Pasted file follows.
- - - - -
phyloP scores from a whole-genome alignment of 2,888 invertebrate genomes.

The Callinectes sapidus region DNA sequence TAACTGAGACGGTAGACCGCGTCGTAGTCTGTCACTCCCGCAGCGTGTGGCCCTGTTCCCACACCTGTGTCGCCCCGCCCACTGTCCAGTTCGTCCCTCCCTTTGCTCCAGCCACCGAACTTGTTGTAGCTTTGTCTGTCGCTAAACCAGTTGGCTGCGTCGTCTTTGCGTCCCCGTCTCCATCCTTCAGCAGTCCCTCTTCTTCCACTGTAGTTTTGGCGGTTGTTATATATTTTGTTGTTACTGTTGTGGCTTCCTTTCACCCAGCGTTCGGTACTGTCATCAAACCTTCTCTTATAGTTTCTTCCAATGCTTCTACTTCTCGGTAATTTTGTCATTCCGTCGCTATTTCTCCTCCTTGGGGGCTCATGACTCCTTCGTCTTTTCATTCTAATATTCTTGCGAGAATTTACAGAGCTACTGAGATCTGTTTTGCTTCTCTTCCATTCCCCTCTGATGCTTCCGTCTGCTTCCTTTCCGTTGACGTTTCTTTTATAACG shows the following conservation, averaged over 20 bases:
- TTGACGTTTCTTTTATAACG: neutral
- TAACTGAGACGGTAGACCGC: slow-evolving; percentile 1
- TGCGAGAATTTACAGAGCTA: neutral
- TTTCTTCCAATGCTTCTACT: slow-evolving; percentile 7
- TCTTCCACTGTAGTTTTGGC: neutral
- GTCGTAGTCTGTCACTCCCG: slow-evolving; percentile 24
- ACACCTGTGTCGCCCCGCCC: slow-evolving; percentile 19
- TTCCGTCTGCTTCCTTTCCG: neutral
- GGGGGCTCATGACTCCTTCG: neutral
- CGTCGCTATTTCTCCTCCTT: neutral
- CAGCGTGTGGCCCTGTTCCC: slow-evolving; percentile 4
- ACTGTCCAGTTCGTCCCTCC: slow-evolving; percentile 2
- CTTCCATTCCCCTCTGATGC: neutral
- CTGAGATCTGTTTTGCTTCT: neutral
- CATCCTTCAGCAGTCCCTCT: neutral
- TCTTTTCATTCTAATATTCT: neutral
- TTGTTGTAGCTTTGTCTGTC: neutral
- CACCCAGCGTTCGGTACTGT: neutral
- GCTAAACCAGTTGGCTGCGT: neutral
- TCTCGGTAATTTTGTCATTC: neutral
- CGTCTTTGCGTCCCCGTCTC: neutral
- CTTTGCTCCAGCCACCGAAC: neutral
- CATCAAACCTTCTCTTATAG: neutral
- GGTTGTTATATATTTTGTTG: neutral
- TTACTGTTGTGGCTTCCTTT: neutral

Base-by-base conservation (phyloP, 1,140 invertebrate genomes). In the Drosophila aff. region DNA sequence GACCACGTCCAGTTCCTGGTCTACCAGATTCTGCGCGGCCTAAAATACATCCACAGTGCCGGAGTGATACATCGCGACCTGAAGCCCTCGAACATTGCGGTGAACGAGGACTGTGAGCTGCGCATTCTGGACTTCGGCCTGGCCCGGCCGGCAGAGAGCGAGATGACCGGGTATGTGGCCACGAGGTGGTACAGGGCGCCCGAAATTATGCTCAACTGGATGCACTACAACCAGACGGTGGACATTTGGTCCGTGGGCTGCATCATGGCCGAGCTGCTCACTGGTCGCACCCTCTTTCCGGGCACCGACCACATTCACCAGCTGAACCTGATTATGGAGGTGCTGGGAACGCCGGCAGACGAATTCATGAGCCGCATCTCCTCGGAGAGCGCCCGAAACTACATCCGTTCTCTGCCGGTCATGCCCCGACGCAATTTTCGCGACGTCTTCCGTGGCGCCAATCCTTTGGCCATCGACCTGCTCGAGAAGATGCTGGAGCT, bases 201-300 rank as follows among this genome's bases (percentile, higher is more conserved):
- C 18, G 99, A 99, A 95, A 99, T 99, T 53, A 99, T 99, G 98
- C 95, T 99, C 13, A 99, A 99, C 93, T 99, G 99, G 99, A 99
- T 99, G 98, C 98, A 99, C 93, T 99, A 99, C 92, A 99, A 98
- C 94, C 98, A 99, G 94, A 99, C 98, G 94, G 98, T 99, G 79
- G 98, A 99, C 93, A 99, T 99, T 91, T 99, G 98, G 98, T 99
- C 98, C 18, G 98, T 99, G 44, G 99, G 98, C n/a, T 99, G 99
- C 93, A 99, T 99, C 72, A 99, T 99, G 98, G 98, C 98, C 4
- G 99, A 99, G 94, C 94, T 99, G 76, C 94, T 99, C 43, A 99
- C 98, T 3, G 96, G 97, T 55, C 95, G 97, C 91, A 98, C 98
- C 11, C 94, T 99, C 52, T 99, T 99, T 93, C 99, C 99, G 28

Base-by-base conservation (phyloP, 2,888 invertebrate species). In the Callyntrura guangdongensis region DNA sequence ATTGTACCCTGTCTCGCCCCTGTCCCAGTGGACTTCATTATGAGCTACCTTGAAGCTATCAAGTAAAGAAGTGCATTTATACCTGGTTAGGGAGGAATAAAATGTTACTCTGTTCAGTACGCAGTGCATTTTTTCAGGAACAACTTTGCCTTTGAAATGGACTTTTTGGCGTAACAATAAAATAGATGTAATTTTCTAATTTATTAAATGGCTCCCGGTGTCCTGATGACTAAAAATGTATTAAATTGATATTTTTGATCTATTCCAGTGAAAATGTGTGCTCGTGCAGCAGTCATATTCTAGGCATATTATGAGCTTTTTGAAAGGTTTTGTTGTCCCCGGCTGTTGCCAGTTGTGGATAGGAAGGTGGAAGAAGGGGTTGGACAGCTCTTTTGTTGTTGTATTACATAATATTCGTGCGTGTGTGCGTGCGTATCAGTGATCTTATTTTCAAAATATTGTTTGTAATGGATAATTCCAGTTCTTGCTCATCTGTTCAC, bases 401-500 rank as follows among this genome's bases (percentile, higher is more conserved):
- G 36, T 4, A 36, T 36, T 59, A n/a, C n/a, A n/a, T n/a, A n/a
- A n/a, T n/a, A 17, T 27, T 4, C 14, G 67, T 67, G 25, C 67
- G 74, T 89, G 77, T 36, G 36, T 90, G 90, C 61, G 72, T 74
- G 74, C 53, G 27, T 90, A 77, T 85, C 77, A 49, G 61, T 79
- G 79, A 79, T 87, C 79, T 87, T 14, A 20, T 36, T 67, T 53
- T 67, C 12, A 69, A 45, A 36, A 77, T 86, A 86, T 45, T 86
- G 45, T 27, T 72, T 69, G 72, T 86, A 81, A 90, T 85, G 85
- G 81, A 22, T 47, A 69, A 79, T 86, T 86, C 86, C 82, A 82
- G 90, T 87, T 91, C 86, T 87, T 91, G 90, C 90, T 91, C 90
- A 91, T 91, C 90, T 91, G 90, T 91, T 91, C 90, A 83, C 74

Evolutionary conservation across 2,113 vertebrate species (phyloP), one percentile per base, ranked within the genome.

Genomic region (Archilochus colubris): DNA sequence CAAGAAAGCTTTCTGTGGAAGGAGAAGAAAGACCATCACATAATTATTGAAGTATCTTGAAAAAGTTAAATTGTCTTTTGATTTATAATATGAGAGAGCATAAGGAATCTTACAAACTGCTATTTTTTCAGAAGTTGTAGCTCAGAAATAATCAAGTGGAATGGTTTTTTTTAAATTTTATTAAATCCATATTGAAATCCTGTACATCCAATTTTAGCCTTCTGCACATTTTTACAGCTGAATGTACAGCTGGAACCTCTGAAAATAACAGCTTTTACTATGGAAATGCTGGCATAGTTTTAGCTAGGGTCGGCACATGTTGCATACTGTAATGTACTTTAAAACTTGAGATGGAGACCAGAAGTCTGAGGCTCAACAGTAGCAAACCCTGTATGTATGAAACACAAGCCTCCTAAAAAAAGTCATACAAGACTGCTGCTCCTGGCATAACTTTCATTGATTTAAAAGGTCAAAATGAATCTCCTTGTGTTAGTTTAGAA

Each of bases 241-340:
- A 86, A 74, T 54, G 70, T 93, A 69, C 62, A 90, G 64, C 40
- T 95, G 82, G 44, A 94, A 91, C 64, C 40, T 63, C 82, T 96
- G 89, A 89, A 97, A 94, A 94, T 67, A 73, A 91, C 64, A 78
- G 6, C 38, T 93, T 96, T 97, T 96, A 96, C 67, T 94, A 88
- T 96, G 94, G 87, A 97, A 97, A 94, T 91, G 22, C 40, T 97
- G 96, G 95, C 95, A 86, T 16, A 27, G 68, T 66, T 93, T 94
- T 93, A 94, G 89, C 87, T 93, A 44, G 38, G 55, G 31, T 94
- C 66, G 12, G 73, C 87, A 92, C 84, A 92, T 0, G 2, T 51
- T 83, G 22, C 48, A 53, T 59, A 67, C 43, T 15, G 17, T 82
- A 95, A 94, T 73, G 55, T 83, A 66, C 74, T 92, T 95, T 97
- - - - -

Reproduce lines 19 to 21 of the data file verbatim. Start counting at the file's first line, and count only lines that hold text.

- TTGTTGTAGCTTTGTCTGTC: neutral
- CACCCAGCGTTCGGTACTGT: neutral
- GCTAAACCAGTTGGCTGCGT: neutral